The Bombay High Court is likely to pronounce, on August 26, its judgement on whether or not the Haji Ali Dargah trust can prevent women from entering the sanctorum of the shrine.
In February this year, a bench of Justices V M Kanade and Revati Mohite-Dere had reserved their verdict on a plea challenging the ban on women worshippers from entering the innermost shrine or the sanctum sanctorum of the Haji Ali Dargah in the city.
The bench had reserved its order after the petitioners, a private Muslim women’s foundation, had requested the bench to grant at least an interim relief on the principles of legality and gender parity, without getting into the tenets of religion.
The petitioners had pursued the bench to pass an interim order on whether the shrine must restore the regulations on women’s entry to what was applicable till the year 2012-women were allowed into the sanctum sanctorum albeit through separate queues and at restricted timings.
During the last hearing, following the court’s query on the state government’s stand on the issue, the then Advocate General of Maharashtra, Shrihari Aney had said that women have an “unfettered” right to worship and that no trust or organisation must attempt to infringe upon such a Right.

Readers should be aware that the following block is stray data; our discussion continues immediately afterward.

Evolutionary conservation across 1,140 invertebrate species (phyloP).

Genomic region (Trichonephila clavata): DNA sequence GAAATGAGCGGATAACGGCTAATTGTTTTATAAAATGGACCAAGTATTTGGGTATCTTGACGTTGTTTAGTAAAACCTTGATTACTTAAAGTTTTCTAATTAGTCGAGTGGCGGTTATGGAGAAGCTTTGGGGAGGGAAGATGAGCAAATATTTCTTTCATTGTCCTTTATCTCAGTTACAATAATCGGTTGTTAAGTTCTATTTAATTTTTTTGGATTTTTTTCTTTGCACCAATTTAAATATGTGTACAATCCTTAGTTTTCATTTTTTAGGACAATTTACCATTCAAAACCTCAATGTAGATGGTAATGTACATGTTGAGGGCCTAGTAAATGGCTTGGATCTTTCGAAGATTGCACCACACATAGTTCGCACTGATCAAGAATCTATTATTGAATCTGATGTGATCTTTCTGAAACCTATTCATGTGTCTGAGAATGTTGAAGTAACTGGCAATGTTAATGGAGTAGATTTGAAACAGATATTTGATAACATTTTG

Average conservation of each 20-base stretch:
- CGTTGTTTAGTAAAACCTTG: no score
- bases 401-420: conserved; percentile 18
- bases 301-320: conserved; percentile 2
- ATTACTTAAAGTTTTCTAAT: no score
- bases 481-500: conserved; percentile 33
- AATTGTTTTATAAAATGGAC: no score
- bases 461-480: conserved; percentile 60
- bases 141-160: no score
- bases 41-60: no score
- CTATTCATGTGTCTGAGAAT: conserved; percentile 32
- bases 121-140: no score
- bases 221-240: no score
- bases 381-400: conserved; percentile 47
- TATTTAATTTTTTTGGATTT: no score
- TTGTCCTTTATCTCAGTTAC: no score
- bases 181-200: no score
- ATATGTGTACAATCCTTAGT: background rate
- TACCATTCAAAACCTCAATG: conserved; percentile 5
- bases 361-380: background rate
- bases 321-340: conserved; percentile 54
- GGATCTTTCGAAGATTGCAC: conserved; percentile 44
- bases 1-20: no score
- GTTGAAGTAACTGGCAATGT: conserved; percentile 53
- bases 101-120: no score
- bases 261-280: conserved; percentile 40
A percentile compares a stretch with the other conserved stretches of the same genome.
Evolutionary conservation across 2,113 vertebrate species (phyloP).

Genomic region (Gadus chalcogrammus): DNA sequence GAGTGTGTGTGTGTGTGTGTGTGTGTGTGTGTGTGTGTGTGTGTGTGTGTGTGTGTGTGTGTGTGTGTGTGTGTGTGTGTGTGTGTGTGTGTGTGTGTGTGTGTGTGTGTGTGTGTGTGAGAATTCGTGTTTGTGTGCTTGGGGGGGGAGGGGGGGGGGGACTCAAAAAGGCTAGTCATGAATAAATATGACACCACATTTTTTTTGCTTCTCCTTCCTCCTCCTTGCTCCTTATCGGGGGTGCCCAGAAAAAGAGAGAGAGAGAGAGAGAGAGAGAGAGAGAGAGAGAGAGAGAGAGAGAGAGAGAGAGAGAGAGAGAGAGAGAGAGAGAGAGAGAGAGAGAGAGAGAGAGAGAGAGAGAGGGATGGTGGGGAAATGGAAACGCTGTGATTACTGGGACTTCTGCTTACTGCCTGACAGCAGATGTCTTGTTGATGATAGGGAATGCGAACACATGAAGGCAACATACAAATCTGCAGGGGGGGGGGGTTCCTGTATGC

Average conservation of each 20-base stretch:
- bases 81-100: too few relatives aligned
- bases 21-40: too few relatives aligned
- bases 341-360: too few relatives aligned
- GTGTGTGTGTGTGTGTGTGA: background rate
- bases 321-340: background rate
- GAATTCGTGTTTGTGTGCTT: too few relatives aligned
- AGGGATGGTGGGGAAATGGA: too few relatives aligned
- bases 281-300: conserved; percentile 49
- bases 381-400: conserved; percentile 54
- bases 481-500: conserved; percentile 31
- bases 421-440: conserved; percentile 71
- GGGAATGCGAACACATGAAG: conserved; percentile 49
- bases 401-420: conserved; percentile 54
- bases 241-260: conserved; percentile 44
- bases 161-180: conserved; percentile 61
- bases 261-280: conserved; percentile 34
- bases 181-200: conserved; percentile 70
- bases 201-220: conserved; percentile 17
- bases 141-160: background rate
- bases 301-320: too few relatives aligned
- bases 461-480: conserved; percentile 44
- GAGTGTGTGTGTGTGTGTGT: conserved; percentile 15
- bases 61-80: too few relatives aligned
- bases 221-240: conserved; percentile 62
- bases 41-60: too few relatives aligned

Aney had also called the ban imposed by the dargah’s trustees as “unconstitutional” and cautioned the trustees against attempting to regulate religious laws and customs as per their own interpretations.
The trust meanwhile had justified the ban saying that the same was an integral part of Islam since the Quran lays down that women must not touch the tombs of male saints.
It had also said that by disallowing women from entering the sanctum sanctorum, the trust was saving women from much jostling, overcrowding, unwanted touch and even possible theft.
Following the submissions of the petitioners that they were seeking relief only intended to raise questions on Islam, HC had agreed to pass interim orders on the plea, though cautioning that the Apex Court’s order on the Sabarimala temple entry row will have a “direct bearing” on its orders on Haji Ali.
SC though, is yet to pass orders in the Sabarimala case.
The petitioners in the PIL have claimed that the shrine used to allow women inside the sanctum sanctorum between 1865 and 2012, though through separate queues and entry points. It has thus, urged the court to at least grant its prayer for interim relief whereby it has sought that the shrine trustees be directed to allow women inside in the same manner as before 2012.